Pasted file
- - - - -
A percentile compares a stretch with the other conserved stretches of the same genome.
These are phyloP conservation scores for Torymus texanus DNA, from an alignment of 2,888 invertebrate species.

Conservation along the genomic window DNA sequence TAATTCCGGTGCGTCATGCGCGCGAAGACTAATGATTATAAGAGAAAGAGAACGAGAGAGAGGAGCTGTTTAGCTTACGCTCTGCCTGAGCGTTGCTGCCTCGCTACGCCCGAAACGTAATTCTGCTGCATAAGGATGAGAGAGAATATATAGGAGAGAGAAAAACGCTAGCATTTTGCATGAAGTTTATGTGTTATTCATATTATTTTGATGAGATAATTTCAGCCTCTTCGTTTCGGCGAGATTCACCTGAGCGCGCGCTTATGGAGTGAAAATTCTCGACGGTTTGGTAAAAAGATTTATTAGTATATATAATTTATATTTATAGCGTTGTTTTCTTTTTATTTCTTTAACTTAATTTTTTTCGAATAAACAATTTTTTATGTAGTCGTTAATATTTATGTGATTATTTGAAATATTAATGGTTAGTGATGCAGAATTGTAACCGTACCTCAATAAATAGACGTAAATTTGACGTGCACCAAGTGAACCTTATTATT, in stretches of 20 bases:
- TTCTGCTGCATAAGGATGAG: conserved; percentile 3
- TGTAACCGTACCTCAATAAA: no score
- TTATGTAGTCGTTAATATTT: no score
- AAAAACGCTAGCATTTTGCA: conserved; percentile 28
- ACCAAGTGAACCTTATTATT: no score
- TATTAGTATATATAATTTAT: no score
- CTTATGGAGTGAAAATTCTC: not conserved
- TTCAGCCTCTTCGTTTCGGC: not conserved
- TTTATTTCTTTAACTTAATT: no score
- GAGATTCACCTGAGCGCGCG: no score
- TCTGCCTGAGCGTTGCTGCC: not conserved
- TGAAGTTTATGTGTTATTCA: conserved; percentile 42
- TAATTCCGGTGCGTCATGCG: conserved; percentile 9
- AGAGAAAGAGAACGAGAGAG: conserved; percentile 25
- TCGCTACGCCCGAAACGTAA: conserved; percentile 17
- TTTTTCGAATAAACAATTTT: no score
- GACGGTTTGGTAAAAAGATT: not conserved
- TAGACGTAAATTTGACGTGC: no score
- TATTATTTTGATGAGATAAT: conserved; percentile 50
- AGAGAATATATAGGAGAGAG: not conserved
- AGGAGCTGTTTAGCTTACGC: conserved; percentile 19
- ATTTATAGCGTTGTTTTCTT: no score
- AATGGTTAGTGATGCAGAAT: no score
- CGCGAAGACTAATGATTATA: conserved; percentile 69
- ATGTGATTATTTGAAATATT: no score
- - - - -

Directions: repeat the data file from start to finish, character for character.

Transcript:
A percentile compares a stretch with the other conserved stretches of the same genome.
These are phyloP conservation scores for Torymus texanus DNA, from an alignment of 2,888 invertebrate species.

Conservation along the genomic window DNA sequence TAATTCCGGTGCGTCATGCGCGCGAAGACTAATGATTATAAGAGAAAGAGAACGAGAGAGAGGAGCTGTTTAGCTTACGCTCTGCCTGAGCGTTGCTGCCTCGCTACGCCCGAAACGTAATTCTGCTGCATAAGGATGAGAGAGAATATATAGGAGAGAGAAAAACGCTAGCATTTTGCATGAAGTTTATGTGTTATTCATATTATTTTGATGAGATAATTTCAGCCTCTTCGTTTCGGCGAGATTCACCTGAGCGCGCGCTTATGGAGTGAAAATTCTCGACGGTTTGGTAAAAAGATTTATTAGTATATATAATTTATATTTATAGCGTTGTTTTCTTTTTATTTCTTTAACTTAATTTTTTTCGAATAAACAATTTTTTATGTAGTCGTTAATATTTATGTGATTATTTGAAATATTAATGGTTAGTGATGCAGAATTGTAACCGTACCTCAATAAATAGACGTAAATTTGACGTGCACCAAGTGAACCTTATTATT, in stretches of 20 bases:
- TTCTGCTGCATAAGGATGAG: conserved; percentile 3
- TGTAACCGTACCTCAATAAA: no score
- TTATGTAGTCGTTAATATTT: no score
- AAAAACGCTAGCATTTTGCA: conserved; percentile 28
- ACCAAGTGAACCTTATTATT: no score
- TATTAGTATATATAATTTAT: no score
- CTTATGGAGTGAAAATTCTC: not conserved
- TTCAGCCTCTTCGTTTCGGC: not conserved
- TTTATTTCTTTAACTTAATT: no score
- GAGATTCACCTGAGCGCGCG: no score
- TCTGCCTGAGCGTTGCTGCC: not conserved
- TGAAGTTTATGTGTTATTCA: conserved; percentile 42
- TAATTCCGGTGCGTCATGCG: conserved; percentile 9
- AGAGAAAGAGAACGAGAGAG: conserved; percentile 25
- TCGCTACGCCCGAAACGTAA: conserved; percentile 17
- TTTTTCGAATAAACAATTTT: no score
- GACGGTTTGGTAAAAAGATT: not conserved
- TAGACGTAAATTTGACGTGC: no score
- TATTATTTTGATGAGATAAT: conserved; percentile 50
- AGAGAATATATAGGAGAGAG: not conserved
- AGGAGCTGTTTAGCTTACGC: conserved; percentile 19
- ATTTATAGCGTTGTTTTCTT: no score
- AATGGTTAGTGATGCAGAAT: no score
- CGCGAAGACTAATGATTATA: conserved; percentile 69
- ATGTGATTATTTGAAATATT: no score